FIGURE 1

Coronal CT image of the abdomen and pelvis after intravenous contrast administration: Large complex pelvic mass (M) with cystic and solid components with scattered tiny calcifications (circle). Inflammatory reaction around the mass with omental and mesenteric fat stranding (asterisk); proximal appendix inflammation (short arrow) and multiple inferior mesenteric (dashed arrow) and ascending paracolic lymphadenopathy (long arrow).

FIGURE 1

Coronal CT image of the abdomen and pelvis after intravenous contrast administration: Large complex pelvic mass (M) with cystic and solid components with scattered tiny calcifications (circle). Inflammatory reaction around the mass with omental and mesenteric fat stranding (asterisk); proximal appendix inflammation (short arrow) and multiple inferior mesenteric (dashed arrow) and ascending paracolic lymphadenopathy (long arrow).

Close modal

The patient’s ovaries were not distinguished as separate structures on CT, so the leading differential diagnosis for this pelvic mass was a germ-cell or other ovarian tumor. Nonetheless, inflammatory reactions (fat stranding, appendix inflammation, paracolic and mesenteric adenopathy) were noted and not felt to be typical of adnexal masses. Given these findings, a desmoplastic small round cell tumor, a myofibroblastic tumor, or a primary mesenteric gastrointestinal stromal tumor were considered. MRI was recommended to provide further radiographic characterization.

MRI of abdomen and pelvis revealed the large complex pelvic mass and adjacent inflammatory reaction, mesenteric and paracolic lymphadenopathy, that appeared similar to the CT findings. Ovaries were identified, displaced by the mass, but without primary involvement (Fig 2).

FIGURE 2

MRI of the pelvis with axial T2 single shot sequence: large 393 complex pelvic mass (M) showing heterogeneous enhancement and diffusion restriction with solid and cystic (C) components is located anterior to the ovaries (arrows), which appear separate from the mass.

FIGURE 2

MRI of the pelvis with axial T2 single shot sequence: large 393 complex pelvic mass (M) showing heterogeneous enhancement and diffusion restriction with solid and cystic (C) components is located anterior to the ovaries (arrows), which appear separate from the mass.

Close modal

The most important finding on the MRI was identifying the ovaries as separate structures near the mass. This decreased the likelihood of an adnexal origin mass. On the basis of the MRI, a mesenteric tumor with inflammatory reaction was thought to be more likely.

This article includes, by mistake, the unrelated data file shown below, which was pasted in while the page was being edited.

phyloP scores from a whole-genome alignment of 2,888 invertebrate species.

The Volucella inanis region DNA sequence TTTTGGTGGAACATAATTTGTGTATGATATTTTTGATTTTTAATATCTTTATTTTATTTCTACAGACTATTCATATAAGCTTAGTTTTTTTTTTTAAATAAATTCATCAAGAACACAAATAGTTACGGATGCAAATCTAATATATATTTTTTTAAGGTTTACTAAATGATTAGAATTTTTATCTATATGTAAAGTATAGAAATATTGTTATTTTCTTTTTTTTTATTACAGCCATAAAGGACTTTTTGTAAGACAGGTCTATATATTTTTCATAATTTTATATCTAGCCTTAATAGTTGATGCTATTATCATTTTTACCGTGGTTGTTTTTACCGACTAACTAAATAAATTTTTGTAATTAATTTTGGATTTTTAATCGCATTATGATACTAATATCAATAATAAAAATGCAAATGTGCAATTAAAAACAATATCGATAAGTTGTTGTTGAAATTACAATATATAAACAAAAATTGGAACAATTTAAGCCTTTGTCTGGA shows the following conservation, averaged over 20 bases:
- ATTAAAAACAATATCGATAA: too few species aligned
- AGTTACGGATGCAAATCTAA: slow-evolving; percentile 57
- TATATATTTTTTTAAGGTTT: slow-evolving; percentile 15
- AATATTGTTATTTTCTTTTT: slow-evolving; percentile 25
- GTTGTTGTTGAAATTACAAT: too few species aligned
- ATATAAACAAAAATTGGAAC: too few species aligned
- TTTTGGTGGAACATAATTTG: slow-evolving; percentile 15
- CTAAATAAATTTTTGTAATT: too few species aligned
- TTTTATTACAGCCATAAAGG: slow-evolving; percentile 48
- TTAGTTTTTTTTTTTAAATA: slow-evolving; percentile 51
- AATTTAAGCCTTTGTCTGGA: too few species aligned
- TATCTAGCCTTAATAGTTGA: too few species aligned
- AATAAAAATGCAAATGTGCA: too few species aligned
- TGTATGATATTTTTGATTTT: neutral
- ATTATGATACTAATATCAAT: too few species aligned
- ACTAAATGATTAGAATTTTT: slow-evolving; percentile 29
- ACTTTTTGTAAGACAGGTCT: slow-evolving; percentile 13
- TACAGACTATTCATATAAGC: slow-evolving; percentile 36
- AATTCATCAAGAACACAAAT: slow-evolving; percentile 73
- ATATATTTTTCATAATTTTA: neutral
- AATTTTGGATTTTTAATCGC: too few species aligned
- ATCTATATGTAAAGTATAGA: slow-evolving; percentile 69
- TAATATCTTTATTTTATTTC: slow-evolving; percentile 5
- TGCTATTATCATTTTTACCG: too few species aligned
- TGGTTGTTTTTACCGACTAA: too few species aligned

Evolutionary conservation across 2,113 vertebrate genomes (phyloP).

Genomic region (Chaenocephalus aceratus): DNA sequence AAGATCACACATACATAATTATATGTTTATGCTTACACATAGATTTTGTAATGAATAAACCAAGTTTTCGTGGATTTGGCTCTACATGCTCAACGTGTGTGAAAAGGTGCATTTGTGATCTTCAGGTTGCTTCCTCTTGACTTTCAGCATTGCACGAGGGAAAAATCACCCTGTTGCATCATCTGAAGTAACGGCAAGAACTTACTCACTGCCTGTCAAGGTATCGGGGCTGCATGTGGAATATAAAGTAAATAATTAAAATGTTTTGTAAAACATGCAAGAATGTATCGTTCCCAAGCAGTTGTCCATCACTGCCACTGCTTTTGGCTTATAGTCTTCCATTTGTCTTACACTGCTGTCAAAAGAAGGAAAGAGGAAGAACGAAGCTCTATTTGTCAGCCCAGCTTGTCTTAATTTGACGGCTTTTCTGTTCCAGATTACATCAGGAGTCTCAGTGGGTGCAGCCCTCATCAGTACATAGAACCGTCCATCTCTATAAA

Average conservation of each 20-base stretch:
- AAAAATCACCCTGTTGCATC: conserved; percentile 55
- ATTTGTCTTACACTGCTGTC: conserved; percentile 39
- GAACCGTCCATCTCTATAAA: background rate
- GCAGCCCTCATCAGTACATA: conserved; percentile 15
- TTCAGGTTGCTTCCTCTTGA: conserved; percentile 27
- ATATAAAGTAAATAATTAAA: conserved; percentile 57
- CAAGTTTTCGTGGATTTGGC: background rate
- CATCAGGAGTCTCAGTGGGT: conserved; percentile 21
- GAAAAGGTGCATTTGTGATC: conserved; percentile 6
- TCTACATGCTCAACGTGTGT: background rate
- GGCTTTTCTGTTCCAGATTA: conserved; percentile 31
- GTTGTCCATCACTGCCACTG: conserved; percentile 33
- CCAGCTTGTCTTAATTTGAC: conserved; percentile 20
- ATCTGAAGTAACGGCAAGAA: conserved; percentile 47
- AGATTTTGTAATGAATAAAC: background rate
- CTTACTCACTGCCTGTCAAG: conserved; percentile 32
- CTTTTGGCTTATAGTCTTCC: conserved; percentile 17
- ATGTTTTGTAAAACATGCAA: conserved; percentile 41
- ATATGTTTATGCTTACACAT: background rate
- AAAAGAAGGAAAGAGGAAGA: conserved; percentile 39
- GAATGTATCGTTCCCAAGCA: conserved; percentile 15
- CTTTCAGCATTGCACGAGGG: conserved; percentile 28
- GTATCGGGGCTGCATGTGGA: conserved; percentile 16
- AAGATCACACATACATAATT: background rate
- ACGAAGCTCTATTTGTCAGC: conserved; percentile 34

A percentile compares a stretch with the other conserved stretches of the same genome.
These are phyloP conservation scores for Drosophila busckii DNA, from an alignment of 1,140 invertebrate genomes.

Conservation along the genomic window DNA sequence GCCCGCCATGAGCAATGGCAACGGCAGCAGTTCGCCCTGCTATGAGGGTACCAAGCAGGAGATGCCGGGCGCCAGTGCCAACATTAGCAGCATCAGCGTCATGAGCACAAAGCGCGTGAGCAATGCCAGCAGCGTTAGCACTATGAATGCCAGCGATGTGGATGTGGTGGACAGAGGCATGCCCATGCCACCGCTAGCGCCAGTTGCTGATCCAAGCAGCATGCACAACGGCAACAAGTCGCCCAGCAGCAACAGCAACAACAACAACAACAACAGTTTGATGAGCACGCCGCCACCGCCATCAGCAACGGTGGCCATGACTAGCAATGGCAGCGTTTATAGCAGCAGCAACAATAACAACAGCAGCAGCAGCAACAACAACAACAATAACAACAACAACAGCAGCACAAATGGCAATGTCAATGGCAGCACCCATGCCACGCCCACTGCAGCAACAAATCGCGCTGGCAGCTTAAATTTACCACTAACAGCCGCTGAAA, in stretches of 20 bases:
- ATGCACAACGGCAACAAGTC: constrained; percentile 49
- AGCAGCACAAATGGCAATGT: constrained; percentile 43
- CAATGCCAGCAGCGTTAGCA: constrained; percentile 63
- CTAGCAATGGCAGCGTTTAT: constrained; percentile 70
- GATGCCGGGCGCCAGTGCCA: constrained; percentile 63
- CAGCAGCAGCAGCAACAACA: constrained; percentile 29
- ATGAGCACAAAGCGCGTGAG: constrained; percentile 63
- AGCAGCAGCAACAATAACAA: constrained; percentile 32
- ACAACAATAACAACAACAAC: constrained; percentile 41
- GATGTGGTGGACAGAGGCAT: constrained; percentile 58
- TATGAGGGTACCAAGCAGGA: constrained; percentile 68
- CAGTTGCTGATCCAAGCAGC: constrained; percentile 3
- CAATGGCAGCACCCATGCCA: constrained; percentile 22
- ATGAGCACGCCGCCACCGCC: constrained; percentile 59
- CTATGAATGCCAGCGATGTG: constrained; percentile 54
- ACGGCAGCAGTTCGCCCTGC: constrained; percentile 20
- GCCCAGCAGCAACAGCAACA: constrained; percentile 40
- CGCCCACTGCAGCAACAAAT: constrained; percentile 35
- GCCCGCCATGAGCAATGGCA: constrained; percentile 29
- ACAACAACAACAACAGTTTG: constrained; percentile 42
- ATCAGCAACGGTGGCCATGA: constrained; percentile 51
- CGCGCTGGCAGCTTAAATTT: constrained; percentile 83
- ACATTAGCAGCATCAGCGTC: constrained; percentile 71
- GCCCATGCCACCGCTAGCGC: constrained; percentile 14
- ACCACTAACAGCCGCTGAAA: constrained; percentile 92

Tumor markers for an ovarian germ-cell tumor were nonetheless obtained for completeness: α-fetoprotein, quantitated β-human chorionic gonadotropin, and carcinoembryonic antigen levels were normal, whereas cancer antigen 125 was mildly elevated (44 U/mL; reference range <35 U/mL). Dr Kim, you were involved in the case, given the concern for possible neoplasm and the need for a tissue diagnosis. Can you describe your surgical findings?

The patient underwent exploratory laparotomy. The mass was found to be mobile, arising from the mesentery of the distal ileum. The appendix was adherent to the mass, without tumor extension into the appendix. The mass was resected along with associated mesentery and appendix by using a bipolar electrosurgical device (Fig 3). Further exploration revealed normal appearing ovaries, liver, peritoneum, small bowel, and colon. Enlarged lymph nodes within the adjoining mesentery were noted, and few were included in the surgical specimen. Malignant and benign lesions are considered in the differential diagnoses of abdominopelvic masses in children. In this population, solid and cystic lesions of the gastrointestinal tract, omentum, and mesentery are less frequently encountered. In female adolescents, germ cells and ovarian tumors are the most common. The presence of a robust inflammatory response leading to low iron mobilization was also suspicious for an inflammatory myofibroblastic tumor. Although uncommon in children, this entity, characterized by the proliferation of myofibroblasts admixed with predominantly mononuclear inflammatory cells, may present in the abdominopelvic cavity.

FIGURE 3

A large cystic and solid abdominal mass with necrotic features was removed.

FIGURE 3

A large cystic and solid abdominal mass with necrotic features was removed.

Close modal

In the interim, the previously placed TST had 11 mm of induration, interpreted as positive on the basis of the patient’s history of travel to high-prevalence regions of the world, residence in California, and lack of history of bacille Calmette-Guérin (BCG) vaccination. Her QuantiFERON-TB (QFT) blood test for tuberculosis (TB) was also positive (TB1-NIL and TB2-NIL >10 IU/mL). The infectious diseases service was then consulted. Dr Petru, what did this consultation uncover?